Saturday, June 16, 2007

the dip - Seth Godin

Subtitled: A Little Book That Teaches You When To Quit (and When to Stick) One of the many things I love about is how they recommend books to me based on what I've purchased, or perused, in the past. That's one good reason I buy my books there. So this book recommendation actually came to me as an email one evening. Sounds pretty unremarkable up to this point, except it was a few days after I quit my job of five years in a company that I had been affiliated with for most of the last 20 years. I saw it as a "sign." And now that I've read the book, I'm even more convinced that some cosmic force out there was sending me a well timed message about the virtues - yes I said virtues - of quitting.

Culturally, quitters are not held in high esteem. It comes back to the old Vince Lombardi axiom about "Winners never quit, and quitters never win." It's a valid point, but he left out an important bit of information. A footnote about making certain you are pursuing something worthwhile. The Heath brothers (Made to Stick) would call this a "knowledge gap." Coach Lombardi presumed that we universally understand that not all things we pursue are created equally - that not everything we do is worthy of our time, talent and passion. He was talking about not quitting at those things we decide are worth winning. That's what this book is about.

Seth Godin is an accomplished writer and he hits his target again with a much needed work on why quitters do in fact win. It's important to evaluate what the long term benefits are of what we do, versus the short term pain of working through a "dip." Dips actually create value by eliminating competitors who don't stay the course to make it to the upside. Work through a dip, and you are on your way to being "the best in the world."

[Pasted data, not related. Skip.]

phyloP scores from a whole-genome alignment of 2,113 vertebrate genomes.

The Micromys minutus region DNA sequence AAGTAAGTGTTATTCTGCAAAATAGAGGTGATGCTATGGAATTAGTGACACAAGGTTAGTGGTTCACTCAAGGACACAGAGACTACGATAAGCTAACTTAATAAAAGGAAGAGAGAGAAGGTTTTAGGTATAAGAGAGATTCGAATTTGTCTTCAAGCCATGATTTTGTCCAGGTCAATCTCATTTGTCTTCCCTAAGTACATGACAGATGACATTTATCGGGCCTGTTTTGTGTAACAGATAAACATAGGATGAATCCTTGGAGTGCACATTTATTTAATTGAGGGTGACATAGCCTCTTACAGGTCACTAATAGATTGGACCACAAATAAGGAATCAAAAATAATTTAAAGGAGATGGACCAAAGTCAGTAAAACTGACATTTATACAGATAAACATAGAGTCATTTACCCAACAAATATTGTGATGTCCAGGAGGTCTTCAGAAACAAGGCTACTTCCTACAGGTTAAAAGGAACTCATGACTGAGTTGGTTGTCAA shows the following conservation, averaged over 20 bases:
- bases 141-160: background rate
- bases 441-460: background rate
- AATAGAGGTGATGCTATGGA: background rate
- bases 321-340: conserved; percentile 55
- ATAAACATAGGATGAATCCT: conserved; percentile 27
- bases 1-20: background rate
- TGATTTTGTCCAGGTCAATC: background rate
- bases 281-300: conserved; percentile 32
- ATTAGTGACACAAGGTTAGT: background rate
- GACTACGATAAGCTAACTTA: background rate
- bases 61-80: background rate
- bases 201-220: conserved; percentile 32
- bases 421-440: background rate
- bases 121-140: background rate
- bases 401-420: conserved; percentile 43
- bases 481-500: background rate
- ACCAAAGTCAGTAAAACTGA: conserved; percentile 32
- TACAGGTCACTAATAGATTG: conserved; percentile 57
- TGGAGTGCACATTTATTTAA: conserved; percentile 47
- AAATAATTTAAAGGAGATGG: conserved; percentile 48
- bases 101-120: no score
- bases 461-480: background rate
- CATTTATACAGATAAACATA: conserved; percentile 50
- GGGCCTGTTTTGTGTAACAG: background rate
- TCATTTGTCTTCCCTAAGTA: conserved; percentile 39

Cul-de-Sacs (French for "dead end") are another matter entirely. Staying the course is not going to bring us out on any upside. We get stuck in a place where we cannot move forward. As Godin points out, coping and muddling through, rationalizing a decision to stay in a cul-de-sac leads to mediocrity. That so struck a chord with me. He writes: "The next time you catch yourself being average when you feel like quitting, realize that you have only two good choices: Quit or be exceptional. Average is for losers."

I have always had a reputation for being persistent, and creative, and for working hard at what I do. There was never a shortage of passion or belief in the value of what I did every day, or in the company that I worked for. But at some point, I realized that it was a dead end. Godin points out, "Persistent people are able to visualize the idea of light at the end of the tunnel when others can't see it. At the same time, the smartest people are realistic about not imagining light when there isn't any." And that's when it's time to quit that pursuit, and pour your energy into one worth pursuing. Coach Lombardi was talking about working through a dip, not floundering in a cul-de-sac, or going off a cliff.

This is a great little book. A very quick read and just the right investment of a Saturday afternoon that probably should have been spent pruning shrubs. The shrubs will be there tomorrow. I highly recommend this book. Godin has added his trademark uniqueness to the very last pages with his personal "best in the world" list, and a page that allows you to pass this book along to someone else who can pass it along to someone else, with everyone jotting their name on the list of those who have read it and passed it along. I love his Purple Cow thinking which is one of the reasons that Seth Godin is one of the best authors in the world!

Monday, June 04, 2007

The Starbucks Experience - Joseph Michelli